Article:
Carol Kaye: I Never Really Wanted to Do Studio Work

Scott K Fish

Silver Member
Carol Kaye: I Never Really Wanted to Do Studio Work

SKF NOTE: In the early 1980s, when I spoke with musician Carol Kaye, I felt incredibly fortunate. I still feel that way. I was working to put together a history of rock drummers that, at times, was tough to piece together. This was pre-internet and a time when drummers were just starting to gain recognition for their pivotal role in music history. Ron Spagnardi's Modern Drummer magazine helped in that regard in a big way.

Click here for more on the back story to my backgrounder interviews.

This is a transcript from the early 1980s, I'm sure, of Carol Kaye's half of our interview. I transcribed none of my questions. My interest at the time was in what Ms. Kaye had to say. I would remember what questions I asked. So in the interest of time, I limited my manual typewriter transcribing to Carol Kaye's comments.

Ours was a phone interview taped to audio cassette. I was in my office at Modern Drummer. Carol was in California in, I believe, her home. I don't remember specifically how she and I met, or the circumstances leading up to this interview. I might have been given Carol's name and number by another musician. But I think I found her phone number on my own.

As with some of my other background interviews, Carol has some intriguing stories about Motown recording sessions. And we learn more about session drummer Jesse Sailes. Then Carol speaks about working with Phil Spector and other hit -- she calls them "biggies" -- records on which she played either guitar or bass.

I was unable to fact check every one of Ms. Kaye's memories. But I was able to fact check many of them -- and found no conflicts. Maybe some other writer or blogger has already solved the various Motown session stories. And maybe Carol Kaye's remarks here include a missing piece or two of the puzzle.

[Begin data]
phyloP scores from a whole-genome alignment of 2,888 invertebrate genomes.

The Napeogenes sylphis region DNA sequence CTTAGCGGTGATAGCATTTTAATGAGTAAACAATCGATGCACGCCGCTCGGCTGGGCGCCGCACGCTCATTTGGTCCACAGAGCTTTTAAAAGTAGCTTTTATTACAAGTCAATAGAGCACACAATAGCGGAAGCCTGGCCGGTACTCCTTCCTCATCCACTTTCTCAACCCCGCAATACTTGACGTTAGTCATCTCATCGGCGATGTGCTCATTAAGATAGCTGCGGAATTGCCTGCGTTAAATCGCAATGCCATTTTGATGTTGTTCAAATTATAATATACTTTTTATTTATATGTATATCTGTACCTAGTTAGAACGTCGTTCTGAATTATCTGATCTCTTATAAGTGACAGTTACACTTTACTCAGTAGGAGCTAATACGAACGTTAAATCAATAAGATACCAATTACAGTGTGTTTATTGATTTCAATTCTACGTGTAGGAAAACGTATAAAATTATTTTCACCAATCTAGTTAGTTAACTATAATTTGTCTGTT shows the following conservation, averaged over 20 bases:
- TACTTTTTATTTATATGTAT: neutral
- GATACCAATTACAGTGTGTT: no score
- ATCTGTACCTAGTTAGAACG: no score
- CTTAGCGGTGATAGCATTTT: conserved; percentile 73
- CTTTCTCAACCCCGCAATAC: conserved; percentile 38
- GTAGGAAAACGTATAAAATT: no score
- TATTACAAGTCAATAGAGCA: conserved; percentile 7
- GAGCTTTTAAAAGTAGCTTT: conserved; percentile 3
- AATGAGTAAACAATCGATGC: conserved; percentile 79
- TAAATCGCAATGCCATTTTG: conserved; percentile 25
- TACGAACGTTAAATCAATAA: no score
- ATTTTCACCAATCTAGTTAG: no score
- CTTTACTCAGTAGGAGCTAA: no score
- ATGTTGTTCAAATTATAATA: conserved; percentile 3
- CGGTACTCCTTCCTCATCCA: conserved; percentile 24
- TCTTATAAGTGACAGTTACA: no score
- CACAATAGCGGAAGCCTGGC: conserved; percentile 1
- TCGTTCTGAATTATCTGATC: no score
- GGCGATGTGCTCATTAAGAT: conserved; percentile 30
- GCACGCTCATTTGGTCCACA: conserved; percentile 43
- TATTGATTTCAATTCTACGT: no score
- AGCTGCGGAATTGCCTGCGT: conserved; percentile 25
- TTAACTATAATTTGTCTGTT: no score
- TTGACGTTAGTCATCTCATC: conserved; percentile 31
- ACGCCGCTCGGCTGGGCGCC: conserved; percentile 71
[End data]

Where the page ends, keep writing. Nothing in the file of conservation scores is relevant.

Carol Kaye: We were recording in a studio above a garage. Armin Steiner's garage. We did an awful lot of records there for about two or three years. And the first drummer I worked with was Jesse Sailes. He told Motown about me because I'd worked a few other kind of record dates with Jesse. He's a Dixieland drummer who plays with Teddy Buckner out at Disneyland now. He had done an awful lot of Motown.

After that came Earl Palmer. And then they used Paul Humphrey on a very few of them. It was mostly Jesse Sailes first and then Earl Palmer later. Earl played on some of the biggies like Bernadette and Love Child.

Scott K Fish Blog: Life Beyond the Cymbals Click Here to Read the Full Carol Kaye Interview

Scott K Fish

Silver Member
Armin Steiner: Recording Motown in L.A.

SKF NOTE: My Carol Kaye transcript, and other of my backgrounder interviews, prompted questioning from some readers about West coast musicians recording early Motown records.

Several musicians and other music industry people told me some (many?) of those Motown recordings took place in Armin Steiner‘s garage studio in Los Angeles. Other musicians and music industry people have a different story.

With that in mind, here are two interview segments of Armin Steiner talking about recording Motown songs in his studio. The first and longest segment is from the transcript of an interview from the early '80s by percussionist Mark Stevens and Armin Steiner. Mr. Stevens interviewed a few noted recording engineers and put together a Modern Drummer feature story on miking and recording drums.

The second segment is from a 2001 MIX magazine interview with Mr. Steiner by Maureen Droney.

Caveat: I am sorry for not including the entire post on this forum. But I am traveling this morning and my time is unusually limited. Thank you.

Scott K Fish Blog: Life Beyond the Cymbals Click Here to Read Armin Steiner Interviews


Senior Member
To think what a contribution she made with all those artist! Being in the wrecking crew, which btw there is a documentry out, where Carole talks with members of the WC like Hal Blaine and others talking of their experience!


Platinum Member
I love the Wrecking Crew documentary and every interview with any of them show how clever they all were. By clever I mean they took any gig of any style and made it work. Talk about being in the right place at the right time!

The interviews with Tommy Tedesco are amazing especially when he talks about playing the same piece of music on any TV show that had something Spanish or South American on it.

Considering she never wanted to do studio I think she was OK at it :)